Architect Icon Thom Mayne
Architect Thom Mayne, disrupts and creates design that reflects his relentless tenacity, and a clear independent voice, we explore…
“We will hold to that which is difficult, because it is difficult… and by its difficulty is worthwhile.” Thom Mayne
Thom Mayne was born in Waterbury; Connecticut, USA. He is a widely recognized Los Angeles based architect.He has held teaching positions at SCI-Arc, the California State Polytechnic University, Pomona and the University of California, Los Angeles (UCLA). He is principal of Morphosis Architects, an architectural firm in Culver City, California. He is also an awardee of the Pritzker Architecture Prize in March 2005, AIA Gold Medal, Rome Prize and many others.
Thom Mayne along with Michael Rotondi founded Morphosis architects in the year 1972. Morphosis is known for their bold designs, striking a balance between sculptural and monolithic forms. The design studio takes its name from the Greek term to “form or be in formation”.
The firm is a dynamic and evolving practice that responds to the shifting and advancing social, cultural, political and technological conditions of modern life.” Over the decades up to the present day, its projects include all types of buildings worldwide, from residential and institutional to large urban planning projects. Morphosis “grew significantly becoming a landmark for architectural culture beyond California”.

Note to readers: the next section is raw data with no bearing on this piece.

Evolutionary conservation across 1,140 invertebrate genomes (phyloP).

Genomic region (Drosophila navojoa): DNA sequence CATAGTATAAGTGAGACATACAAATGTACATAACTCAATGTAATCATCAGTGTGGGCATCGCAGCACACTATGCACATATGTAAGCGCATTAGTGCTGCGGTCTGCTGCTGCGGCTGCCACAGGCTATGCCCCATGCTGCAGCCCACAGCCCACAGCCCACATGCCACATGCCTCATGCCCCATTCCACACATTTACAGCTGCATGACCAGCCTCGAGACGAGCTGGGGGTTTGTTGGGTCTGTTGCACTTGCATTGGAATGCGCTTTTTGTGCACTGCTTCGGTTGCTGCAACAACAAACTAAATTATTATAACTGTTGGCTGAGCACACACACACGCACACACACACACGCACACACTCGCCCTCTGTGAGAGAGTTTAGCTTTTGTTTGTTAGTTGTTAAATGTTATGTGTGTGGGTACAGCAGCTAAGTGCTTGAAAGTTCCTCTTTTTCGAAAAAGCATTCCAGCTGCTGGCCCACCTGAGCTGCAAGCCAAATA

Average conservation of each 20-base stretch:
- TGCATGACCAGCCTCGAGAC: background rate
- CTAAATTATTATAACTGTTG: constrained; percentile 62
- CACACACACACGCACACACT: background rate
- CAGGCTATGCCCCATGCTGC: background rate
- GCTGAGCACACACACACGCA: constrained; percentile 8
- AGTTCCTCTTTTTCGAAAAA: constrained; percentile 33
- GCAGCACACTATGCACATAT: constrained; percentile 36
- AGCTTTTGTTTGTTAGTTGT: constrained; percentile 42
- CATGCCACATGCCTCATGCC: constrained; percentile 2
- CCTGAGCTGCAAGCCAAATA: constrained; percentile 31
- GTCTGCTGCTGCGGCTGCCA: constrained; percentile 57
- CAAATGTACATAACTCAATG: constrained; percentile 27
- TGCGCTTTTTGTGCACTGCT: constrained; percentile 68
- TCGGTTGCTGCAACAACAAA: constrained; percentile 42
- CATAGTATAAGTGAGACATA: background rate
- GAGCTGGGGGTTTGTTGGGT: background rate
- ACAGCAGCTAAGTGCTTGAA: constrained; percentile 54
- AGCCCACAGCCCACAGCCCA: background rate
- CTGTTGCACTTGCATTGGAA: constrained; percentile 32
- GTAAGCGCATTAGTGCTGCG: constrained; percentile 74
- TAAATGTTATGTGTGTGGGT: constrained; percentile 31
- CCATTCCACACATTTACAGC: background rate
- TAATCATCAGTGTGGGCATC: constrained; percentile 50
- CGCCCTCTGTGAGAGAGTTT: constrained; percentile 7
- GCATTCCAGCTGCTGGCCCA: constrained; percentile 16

One of the focal points of their philosophy is “an experimental approach to design”. The Los Angeles area, where the studio was initially based, is multifaceted, complex and unstable including at a tectonic plate and landscape level. Morphosis approaches each individual project with its environmental characteristics and the client’s specific requirements, aware of not being able to apply valid principles universally and at all times. The result is a series of renowned houses and restaurants in California. Residential dwellings include Mexico II in Baja (1978), and Lawrence House in Santa Monica (1981). Restaurants include 72 Market Street in Venice (1983), the Angeli in Los Angeles (1984) and Kate Mantilini in Beverly Hills (1986).
Over the years, Mayne has written some of the most erudite essays and articles describing not only his work, but the theories behind his designs. In addition to his experiences with SCI-Arc, he now is a tenured prZofessor at UCLA, teaching a graduate program in architecture. Mayne says, “Architecture is a long distance sport. You put your mind to it, and stay with it for 30 years, and then you’re just getting started.”